BDS Own Goal: Footballers and the phantom signatures

Much was made this week of a petition signed by 62 professional footballers, including several English Premier League players, protesting UEFA’s decision to hold next summer’s European under-21 Championships in Israel.

The petition, reportedly initiated by the ex-Tottenham Frederic Kanoute, also featured the former Chelsea striker Didier Drogba and Newcastle midfielder Yohann Cabaye.

Or did it?

News emerged today that in fact neither of these players actually added their name to the petition. Drogba took to twitter to deny that he was involved and Yohann Cabaye posted a message to his website stating that he had never agreed to his name being attributed.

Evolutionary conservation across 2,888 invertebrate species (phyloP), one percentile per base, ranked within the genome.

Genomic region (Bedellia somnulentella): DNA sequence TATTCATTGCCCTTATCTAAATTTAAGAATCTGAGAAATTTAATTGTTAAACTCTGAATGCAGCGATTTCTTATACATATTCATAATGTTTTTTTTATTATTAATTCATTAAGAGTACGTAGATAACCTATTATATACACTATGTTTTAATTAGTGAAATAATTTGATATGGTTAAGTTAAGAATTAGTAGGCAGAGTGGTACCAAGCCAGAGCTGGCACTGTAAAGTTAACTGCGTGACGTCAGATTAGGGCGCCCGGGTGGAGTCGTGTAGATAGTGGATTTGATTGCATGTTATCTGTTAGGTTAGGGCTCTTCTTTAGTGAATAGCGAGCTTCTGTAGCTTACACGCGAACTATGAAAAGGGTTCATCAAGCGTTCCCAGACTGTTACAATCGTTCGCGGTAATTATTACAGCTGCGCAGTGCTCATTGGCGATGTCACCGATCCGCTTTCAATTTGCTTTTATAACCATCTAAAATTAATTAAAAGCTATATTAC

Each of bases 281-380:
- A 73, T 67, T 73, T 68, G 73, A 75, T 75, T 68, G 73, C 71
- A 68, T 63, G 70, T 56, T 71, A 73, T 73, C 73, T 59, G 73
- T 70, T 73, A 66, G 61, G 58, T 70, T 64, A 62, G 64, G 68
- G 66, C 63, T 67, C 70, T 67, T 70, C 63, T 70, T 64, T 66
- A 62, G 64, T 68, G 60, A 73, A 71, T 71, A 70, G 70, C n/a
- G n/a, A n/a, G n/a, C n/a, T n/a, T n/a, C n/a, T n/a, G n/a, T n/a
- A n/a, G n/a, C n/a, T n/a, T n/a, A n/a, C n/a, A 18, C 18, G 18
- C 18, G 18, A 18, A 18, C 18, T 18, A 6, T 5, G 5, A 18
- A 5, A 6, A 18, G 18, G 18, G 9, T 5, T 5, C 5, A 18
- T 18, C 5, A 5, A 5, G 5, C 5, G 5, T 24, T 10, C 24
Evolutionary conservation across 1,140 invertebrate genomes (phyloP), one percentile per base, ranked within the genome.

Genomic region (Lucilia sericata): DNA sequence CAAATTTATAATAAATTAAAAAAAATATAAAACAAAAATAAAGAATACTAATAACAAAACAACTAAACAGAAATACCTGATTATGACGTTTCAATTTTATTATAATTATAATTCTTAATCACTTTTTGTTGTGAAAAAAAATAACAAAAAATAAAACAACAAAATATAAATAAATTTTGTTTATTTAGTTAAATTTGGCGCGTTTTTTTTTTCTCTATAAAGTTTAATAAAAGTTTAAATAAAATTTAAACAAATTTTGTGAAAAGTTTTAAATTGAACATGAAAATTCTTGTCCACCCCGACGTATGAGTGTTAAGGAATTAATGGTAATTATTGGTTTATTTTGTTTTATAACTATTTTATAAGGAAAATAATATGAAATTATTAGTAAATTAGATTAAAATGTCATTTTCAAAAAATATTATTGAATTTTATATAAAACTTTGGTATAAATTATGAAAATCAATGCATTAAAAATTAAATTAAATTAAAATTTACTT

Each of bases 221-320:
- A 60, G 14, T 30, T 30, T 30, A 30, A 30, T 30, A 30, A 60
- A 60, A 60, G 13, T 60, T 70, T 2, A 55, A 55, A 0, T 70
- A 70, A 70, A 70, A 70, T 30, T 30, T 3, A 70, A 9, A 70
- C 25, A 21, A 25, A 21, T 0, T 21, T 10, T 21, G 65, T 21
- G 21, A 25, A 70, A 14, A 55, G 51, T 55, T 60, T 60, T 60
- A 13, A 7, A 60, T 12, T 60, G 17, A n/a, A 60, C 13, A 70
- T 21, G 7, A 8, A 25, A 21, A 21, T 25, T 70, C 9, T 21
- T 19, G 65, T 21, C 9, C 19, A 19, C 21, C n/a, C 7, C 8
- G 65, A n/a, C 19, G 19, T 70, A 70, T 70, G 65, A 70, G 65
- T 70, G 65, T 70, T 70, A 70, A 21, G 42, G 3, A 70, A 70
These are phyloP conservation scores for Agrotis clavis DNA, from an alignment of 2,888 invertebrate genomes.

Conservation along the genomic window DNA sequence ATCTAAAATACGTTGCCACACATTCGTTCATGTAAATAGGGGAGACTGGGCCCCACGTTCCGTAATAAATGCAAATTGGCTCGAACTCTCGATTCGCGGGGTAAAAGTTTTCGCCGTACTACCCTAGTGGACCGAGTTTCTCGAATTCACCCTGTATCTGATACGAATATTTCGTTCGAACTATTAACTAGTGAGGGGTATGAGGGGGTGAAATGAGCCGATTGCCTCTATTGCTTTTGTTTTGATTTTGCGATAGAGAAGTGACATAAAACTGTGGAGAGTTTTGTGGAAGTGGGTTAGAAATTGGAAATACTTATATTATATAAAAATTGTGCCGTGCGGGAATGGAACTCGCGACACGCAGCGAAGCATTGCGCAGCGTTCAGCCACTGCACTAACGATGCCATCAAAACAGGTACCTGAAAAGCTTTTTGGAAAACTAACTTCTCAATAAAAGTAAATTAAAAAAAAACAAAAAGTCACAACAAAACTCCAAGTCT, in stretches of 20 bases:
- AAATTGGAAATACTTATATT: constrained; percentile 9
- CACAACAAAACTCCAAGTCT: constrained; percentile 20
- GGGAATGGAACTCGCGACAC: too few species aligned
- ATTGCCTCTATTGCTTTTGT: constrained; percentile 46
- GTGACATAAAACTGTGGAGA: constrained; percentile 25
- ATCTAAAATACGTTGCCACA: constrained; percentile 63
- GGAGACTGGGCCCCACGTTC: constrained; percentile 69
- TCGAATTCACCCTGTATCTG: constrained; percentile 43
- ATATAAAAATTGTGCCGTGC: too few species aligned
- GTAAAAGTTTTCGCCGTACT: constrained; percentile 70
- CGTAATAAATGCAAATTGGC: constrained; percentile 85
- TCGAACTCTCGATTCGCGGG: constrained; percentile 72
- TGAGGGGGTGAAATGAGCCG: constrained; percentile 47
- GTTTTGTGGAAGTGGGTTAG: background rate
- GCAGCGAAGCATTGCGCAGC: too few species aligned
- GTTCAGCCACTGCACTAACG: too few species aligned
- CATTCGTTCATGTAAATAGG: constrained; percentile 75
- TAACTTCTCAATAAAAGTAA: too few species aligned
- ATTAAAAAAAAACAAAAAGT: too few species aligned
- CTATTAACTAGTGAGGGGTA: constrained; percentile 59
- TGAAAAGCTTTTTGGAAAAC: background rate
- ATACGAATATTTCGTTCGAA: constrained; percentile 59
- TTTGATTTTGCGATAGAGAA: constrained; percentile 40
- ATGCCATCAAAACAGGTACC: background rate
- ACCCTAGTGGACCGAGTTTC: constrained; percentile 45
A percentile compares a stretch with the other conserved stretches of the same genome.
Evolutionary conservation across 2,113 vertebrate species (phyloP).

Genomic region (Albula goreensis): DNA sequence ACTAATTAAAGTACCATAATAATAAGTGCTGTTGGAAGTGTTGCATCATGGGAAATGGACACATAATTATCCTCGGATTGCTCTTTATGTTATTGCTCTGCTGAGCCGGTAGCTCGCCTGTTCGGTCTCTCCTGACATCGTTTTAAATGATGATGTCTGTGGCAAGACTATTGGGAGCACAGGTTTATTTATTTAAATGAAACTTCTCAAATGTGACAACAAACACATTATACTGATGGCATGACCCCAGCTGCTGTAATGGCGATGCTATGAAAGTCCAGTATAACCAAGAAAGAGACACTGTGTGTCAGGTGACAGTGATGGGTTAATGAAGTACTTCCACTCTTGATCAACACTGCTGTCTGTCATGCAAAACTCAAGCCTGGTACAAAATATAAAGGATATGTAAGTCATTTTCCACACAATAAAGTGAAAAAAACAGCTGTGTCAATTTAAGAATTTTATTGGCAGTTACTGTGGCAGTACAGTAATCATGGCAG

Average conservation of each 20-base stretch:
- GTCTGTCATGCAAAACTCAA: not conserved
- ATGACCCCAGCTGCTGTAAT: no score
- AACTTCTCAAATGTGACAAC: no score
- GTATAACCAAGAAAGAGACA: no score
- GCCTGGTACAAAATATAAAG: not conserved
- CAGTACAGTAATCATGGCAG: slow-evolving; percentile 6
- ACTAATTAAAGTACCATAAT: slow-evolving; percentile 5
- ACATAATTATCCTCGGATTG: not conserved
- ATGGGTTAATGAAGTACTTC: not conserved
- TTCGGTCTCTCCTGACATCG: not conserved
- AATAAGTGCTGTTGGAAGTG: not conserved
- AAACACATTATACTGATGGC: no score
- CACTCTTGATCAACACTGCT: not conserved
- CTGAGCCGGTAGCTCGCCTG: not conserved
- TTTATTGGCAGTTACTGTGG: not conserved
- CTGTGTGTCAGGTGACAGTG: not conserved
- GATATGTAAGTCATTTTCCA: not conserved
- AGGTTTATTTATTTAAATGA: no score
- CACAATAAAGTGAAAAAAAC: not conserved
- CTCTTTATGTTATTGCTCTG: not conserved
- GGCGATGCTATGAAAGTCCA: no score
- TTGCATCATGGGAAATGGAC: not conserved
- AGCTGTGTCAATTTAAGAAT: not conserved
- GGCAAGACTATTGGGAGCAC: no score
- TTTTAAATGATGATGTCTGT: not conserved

Admittedly the campaign to prevent Israel hosting the tournament next summer has been a bit of a damp squib but did the organisers really have to stoop this low? To borrow a football cliché, it’s a real head in the hands moment.

But there’s an even more serious edge to this tale.

How many of the other footballers had their names added to the petition without consent? And how much of the BDS strategy in general relies on inflation, exaggeration and, dare we say, outright falsehood?

Suddenly a petition which appeared to have finally given some exposure to a failing campaign has become a laughing stock, its credibility shot to pieces.

Culture and sport should unite rather than divide. It should form bridges between people so that difficult issues such as the Middle East Peace Process can be tackled in a constructive way.

This sort of petition can only ever be destructive, and even more so when it is full of lies and half-truths like the ones uncovered today.


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